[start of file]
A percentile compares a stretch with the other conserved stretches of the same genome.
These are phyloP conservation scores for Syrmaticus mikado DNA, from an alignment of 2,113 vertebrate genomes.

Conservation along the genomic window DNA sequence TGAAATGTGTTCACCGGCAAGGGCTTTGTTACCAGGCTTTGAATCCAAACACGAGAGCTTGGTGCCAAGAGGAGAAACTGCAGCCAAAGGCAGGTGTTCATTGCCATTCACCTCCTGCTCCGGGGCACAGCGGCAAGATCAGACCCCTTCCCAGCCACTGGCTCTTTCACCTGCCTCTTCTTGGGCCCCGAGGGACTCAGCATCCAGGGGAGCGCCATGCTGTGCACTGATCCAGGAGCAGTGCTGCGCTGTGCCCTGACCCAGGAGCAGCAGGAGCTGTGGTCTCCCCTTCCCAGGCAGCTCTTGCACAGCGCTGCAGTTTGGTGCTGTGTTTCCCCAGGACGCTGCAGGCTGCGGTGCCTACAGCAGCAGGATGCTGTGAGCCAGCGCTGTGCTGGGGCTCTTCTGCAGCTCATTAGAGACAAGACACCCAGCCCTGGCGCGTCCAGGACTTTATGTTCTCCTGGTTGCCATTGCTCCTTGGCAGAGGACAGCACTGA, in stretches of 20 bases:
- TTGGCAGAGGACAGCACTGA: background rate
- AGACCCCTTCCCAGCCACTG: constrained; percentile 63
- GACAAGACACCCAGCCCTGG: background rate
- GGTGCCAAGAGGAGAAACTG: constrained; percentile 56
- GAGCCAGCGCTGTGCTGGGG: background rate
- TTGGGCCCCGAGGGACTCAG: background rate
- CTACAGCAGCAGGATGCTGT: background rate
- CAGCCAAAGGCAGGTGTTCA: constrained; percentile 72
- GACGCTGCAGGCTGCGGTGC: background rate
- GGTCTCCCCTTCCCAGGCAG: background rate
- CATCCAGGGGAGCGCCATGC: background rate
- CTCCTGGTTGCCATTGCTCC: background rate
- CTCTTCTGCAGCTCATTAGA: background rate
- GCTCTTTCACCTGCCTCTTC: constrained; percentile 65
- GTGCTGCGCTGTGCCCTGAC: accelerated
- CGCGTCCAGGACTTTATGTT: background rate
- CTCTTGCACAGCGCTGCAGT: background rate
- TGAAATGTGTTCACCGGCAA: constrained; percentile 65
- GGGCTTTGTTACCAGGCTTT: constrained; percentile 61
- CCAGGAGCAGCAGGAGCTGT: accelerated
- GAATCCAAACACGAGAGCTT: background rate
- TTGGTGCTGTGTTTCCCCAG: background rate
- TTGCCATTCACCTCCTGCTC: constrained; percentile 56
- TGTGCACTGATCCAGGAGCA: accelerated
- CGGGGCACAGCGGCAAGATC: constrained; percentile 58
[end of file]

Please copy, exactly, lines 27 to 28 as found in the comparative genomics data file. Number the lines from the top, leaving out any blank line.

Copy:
- TGTGCACTGATCCAGGAGCA: accelerated
- CGGGGCACAGCGGCAAGATC: constrained; percentile 58